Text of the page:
The trip was challenging and adventurous, and yes I had fun at the tourist attractions but the trip itself wasn’t really fun – it was more adventurous than fun.
At this point, it’s safe to say that to some extent you’ve been around the country, so in terms of travel and tourism, what would you say are some of the gaps the government needs to fill?
The tourist attractions need maintenance. I gives kudos to the Ibadan zoo, they maintain it very well, so well that I first doubted if it was actually managed by the government. I thought it was probably managed privately. Most of the tourist sites in Nigeria are not well maintained and they need proper attention. Also, the train stations and trains need repairs and proper maintenance, they need proper check up from time to time. Some of the train tracks are damaged, like that of Port Harcourt, and they have been that way for quite a while, they need to be repaired and properly maintained. Most of the tourist attractions are good, but they just need maintenance.
Based on your experience, do you have any advice for travelers, travel bloggers or any person that might be aspiring to travel within the country like you have just done?
My advice to them is to go on the trip, experience it and tell the world how it is because I think that more people need to go out and experience how train travel is in Nigeria. If more people travel by trains then awareness can be raised on the terrible conditions, and maybe something will be done about it. I think more people should organize tours for train travel and I am glad that some tour operators have started to do so, but more tour operators should follow suit. I don’t want to be only one to tell this story. I believe the courageous and adventurous ones will want to experience it and they can then come back to tell people about it and thus raise awareness.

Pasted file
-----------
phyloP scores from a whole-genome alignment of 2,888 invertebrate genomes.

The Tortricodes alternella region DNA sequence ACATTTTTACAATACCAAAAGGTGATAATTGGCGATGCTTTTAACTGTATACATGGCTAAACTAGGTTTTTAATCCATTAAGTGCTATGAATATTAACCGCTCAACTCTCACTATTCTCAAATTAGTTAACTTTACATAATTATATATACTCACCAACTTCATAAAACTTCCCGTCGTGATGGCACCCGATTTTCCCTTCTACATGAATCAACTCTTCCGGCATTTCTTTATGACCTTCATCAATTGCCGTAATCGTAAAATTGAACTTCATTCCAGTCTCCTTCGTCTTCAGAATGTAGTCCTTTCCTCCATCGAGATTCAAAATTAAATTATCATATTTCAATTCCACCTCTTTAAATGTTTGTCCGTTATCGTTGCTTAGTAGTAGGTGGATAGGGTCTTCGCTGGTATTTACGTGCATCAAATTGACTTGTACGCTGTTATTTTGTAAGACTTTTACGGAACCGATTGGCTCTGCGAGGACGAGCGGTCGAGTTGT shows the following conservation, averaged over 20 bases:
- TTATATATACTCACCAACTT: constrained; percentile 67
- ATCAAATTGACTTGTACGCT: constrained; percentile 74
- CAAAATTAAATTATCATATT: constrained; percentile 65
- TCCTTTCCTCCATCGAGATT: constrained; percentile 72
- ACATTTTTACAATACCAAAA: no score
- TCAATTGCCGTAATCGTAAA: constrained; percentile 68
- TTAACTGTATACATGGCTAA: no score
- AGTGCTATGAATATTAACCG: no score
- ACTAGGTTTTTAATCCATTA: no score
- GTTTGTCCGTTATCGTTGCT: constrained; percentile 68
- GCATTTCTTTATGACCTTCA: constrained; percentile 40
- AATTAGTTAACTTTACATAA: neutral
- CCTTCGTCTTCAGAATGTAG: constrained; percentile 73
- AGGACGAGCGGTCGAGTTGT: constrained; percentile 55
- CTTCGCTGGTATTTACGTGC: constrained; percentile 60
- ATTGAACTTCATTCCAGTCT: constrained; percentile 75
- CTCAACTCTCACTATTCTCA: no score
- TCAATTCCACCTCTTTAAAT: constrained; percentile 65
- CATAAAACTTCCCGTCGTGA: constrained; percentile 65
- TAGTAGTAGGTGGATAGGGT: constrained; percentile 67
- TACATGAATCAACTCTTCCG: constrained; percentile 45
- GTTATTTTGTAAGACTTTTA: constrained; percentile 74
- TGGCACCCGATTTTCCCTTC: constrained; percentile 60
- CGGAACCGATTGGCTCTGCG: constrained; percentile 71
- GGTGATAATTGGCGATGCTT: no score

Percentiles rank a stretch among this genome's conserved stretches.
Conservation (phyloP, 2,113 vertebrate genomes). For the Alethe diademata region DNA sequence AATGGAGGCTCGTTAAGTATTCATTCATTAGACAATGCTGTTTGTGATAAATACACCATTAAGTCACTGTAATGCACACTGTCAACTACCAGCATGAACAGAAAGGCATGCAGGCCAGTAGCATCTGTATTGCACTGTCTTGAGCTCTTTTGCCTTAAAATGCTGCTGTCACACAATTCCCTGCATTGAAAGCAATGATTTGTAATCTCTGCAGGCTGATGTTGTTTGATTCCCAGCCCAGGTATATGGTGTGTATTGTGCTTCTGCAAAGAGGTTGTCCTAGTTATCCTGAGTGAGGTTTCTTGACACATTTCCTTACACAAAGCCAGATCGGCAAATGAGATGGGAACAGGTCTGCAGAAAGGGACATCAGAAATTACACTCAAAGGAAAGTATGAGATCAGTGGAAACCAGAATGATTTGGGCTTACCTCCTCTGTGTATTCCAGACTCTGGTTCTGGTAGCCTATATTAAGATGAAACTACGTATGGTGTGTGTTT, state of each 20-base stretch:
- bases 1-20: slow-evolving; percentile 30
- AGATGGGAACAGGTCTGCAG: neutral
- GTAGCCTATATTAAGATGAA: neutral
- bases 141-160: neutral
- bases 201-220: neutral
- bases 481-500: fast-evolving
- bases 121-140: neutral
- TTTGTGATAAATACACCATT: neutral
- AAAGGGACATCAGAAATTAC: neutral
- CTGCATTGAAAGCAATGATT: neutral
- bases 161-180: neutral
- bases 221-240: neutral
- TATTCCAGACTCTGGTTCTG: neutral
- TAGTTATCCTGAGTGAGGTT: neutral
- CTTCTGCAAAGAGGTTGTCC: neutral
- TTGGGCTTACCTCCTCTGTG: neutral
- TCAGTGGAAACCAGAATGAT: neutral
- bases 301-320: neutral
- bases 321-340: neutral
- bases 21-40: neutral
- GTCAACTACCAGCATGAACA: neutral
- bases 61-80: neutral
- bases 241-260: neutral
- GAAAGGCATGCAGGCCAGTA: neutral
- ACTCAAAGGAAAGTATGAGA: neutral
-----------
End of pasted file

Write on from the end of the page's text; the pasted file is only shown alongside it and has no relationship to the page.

Finally, is it okay for us to anticipate more exciting travel adventures like this from you? If yes, can you please give us hint of what the next one might be?
Yes you can. For now, I am focusing on domestic adventures around Nigeria. For my next adventure, I want to explore ghetto tourism in Nigeria. I want to know more about the slums of Nigeria, explore it and basically just go into that life and open it up for people to see.